Study answers:

It’s easy to fool e-mail harvesting software, even though the primary source for spammers’ e-mail lists are e-mail addresses listed on public Web sites, according to a six-month experiment from the Center for Democracy and Technology (CDT).

The Center set up about 250 dummy e-mail addresses, and during the six-month test those addresses received a combined 8,842 e-mail messages that Center researchers classified as unsolicited e-mail, which is commonly known as spam. But about 97 per cent of that spam – 8,609 e-mail messages – were received by six e-mail addresses listed at three Web sites:,, and

Usenet newsgroup postings were the second-largest source of spam, but e-mail addresses registered at e-commerce sites, posted to online discussions on Web sites, or listed as the contact for domains in the WHOIS database generated little spam, according to the study released Wednesday, titled Why am I getting all this spam?

Addresses on those three sites disguised by simply replacing the @ system with “at” or coding the addresses in HTML instead of in regular text received no spam at all during the six months. And the spam fell off significantly on three addresses that were removed from public view two weeks into the Center’s test. For example, an e-mail address listed on for the full six months received 6,035 pieces of spam, but an address removed after two weeks received only 894 pieces of spam during the length of the study.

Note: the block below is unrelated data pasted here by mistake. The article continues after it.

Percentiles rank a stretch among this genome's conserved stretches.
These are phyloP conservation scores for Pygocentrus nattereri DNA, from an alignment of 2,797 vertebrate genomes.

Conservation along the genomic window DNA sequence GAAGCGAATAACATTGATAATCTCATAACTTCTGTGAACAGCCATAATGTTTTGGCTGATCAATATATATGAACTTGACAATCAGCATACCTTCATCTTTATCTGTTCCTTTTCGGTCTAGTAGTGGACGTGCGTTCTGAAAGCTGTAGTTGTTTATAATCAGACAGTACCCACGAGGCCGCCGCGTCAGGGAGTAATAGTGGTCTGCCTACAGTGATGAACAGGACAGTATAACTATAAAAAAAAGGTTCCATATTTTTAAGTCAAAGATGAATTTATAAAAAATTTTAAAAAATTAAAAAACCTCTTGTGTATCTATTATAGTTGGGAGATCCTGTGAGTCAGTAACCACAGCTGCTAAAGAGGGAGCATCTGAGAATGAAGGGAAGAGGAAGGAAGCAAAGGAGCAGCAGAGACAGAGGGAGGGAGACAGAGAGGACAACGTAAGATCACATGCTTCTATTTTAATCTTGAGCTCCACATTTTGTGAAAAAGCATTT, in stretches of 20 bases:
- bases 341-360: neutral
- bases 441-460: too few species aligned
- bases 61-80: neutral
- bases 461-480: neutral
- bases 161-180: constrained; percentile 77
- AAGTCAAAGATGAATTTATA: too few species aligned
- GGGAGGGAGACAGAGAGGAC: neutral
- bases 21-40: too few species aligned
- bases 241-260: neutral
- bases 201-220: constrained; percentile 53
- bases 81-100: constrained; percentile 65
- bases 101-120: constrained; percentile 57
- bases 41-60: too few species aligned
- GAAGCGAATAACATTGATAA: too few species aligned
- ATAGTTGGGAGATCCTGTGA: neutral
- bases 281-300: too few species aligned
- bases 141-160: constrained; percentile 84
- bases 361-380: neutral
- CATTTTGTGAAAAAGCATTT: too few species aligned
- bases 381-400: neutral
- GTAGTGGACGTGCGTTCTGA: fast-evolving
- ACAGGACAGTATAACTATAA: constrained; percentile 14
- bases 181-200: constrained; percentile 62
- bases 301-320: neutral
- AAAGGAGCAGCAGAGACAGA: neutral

“The shelf life of an e-mail address when it’s pulled off the Web is fairly short,” noted Rob Courtney, a policy analyst with CDT.

To test spam from Usenet, CDT used dummy addresses to post to 13 newsgroups, ranging from to, and 85 per cent of those addresses received spam. But those addresses only received 110 pieces of spam over six months, and disguised e-mail addresses received no spam.

One piece of good news was that CDT received little spam from 31 top-trafficked e-commerce Web sites, Courtney said. In every case in which CDT registered at a Web site and asked not to receive commercial e-mail, its wishes were respected.

“We certainly found that for the most part, when Web sites did offer privacy policies and choices, that meant something,” Courtney said.

CDT also used other dummy addresses to opt in to commercial e-mail and later opt out. At five sites, CDT continued to receive commercial e-mail – a total of 82 pieces – after a two-week grace period it gave Web site operators another two weeks to shut off the e-mail spigot.

Twenty-six of those 82 spam messages came from, but a spokesperson there said the Web site uses a third-party, “off-the-shelf” opt-out solution that several other companies use. “If it happened to us, it’d strike me that a lot of other companies would have the same problem,” the spokesman said.

The spokesperson said would examine the CDT study further to understand what happened. “The last thing we want to do is spam people,” he said. “Our policy is if somebody wants to opt out, we let them opt out.”

CDT received only 15 pieces of spam from posting to discussion forums at 10 Web sites, including,, and Inc. All 15 came from an e-mail address that posted to CDT received just one piece of spam from e-mail addresses entered in the WHOIS database.

However, separate from the more than 8,800 pieces of spam generated in the study, a “brute force” attack on a CDT server generated more than 8,500 pieces of spam in the middle of the study. In a brute force attack, the attacker tries many different letter combinations to try to guess active e-mail addresses. Short e-mail addresses, such as [email protected], were more likely to get spam from brute force attacks than longer addresses, the CDT noted.

“Even a user who’s really careful about where they give their address would still get spam from attacks like this,” Courtney said. “No matter what precautions the user will take, there’s still a chance they will get spam.”

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